In depicting Bruno, The Walt Disney Company animators initially make use of the Every Villain Is Lime (EVIL) trope. The trope has been in place ever since Snow White and the Seven Dwarves. Some notable examples of this trope in play are Scar, Maleficent, Cruella de Vil, and Ursula. However, I think the artists’ intent in using this trope is to depict Bruno as being demonized within the family.

Mirabel finds Bruno’s vision and balks at what she sees. She sees the casita torn to shambles and her standing in front of it. Both she and the rest of the family interpret this in terms of the casita’s destruction being Mirabel’s fault.

Another plot point I found interesting was Isabela’s relationship (or lack thereof) with Mariano Guzman. With Isabela being known as the most beautiful girl in town, Abuela sees this arranged marriage as being helpful to the Madrigal family. However, it becomes increasingly clear that Isabela doesn’t actually like Mariano. Abuela hosts an engagement party for the couple in the hopes that it would go off without a hitch.

However, the proposal does not go off without a hitch. Mirabel desperately attempts to hide the cracks, and she assumes that no one will notice. However, the Guzmans notice and Mirabel is once again blamed for the failure of the engagement party.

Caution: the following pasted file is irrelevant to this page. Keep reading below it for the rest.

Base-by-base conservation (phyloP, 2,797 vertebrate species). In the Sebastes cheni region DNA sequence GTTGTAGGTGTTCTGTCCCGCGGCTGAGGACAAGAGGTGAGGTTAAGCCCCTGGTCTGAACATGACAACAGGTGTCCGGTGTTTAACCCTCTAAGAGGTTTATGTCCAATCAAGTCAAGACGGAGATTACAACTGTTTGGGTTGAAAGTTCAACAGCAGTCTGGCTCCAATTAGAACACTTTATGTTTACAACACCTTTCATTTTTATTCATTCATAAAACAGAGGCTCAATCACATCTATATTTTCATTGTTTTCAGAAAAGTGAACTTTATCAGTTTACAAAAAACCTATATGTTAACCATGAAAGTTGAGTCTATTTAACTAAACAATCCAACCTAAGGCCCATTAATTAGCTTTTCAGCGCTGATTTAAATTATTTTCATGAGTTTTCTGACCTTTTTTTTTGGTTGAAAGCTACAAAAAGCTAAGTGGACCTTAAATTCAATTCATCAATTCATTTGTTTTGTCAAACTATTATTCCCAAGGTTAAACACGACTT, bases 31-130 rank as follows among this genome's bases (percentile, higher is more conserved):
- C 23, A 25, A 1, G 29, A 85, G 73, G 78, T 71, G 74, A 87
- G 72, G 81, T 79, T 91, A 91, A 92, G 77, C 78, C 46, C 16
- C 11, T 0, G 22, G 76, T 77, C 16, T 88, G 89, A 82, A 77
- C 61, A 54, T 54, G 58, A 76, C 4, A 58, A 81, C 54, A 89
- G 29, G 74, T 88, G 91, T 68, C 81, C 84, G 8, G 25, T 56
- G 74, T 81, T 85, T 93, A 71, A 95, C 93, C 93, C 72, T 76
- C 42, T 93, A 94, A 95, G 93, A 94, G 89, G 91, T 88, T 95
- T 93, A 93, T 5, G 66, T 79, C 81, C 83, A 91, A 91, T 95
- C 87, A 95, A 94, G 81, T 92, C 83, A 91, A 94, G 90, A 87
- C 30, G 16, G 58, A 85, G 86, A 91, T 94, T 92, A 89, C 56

Distraught, Mirabel runs to Bruno’s hovel for help in making sense of the vision. Bruno ignores her at first, but once she convinces him to talk, the pair run to Antonio’s room and Bruno receives yet another vision.

Mirabel realizes that Bruno’s vision means that she has to repair her relationships and make amends with the family members that she has hurt, especially Abuela and Isabela. Isabela vents to Mirabel about the pressure of always having to be the “perfect one”. Her gift goes haywire, which makes Abuela angry.

The casita breaks down as the candle burns out. Mirabel runs to the same river her Abuelo died at, and Abuela follows her down. Abuela explains that her unrealistic expectations are a result of the trauma she experienced from watching her husband die. Mirabel and Abuela make amends with one another, and the magic is restored. A new casita is built, which symbolizes the healing from the family’s generational trauma.

Overall, I find Encanto to be a great film with strong storytelling. I appreciated the magical realism in the story, and if you look close enough, you can spot nods to the novel 1000 Years of Solitude in various places throughout the film. Encanto’s music will remain in my head for weeks on end, and it shows that Lin-Manuel Miranda has not hit his sophomore slump with Disney after all.

Encanto is also a positive step towards better representation of the Latinx community. With talent such as Maluma, Stephanie Beatriz, and Jessica Darrow; the Walt Disney Company casting directors made sure to put Latinx talent at the forefront. I found Encanto to be incredibly respectful of Colombian culture. Disney has had a tendency in the past to depict multi-layered and diverse cultures as one monolith. Some examples that come to mind are the depiction of Agrabah in Aladdin and the depiction of Arendelle in Frozen. The animators and writers did their research, and it most certainly shows.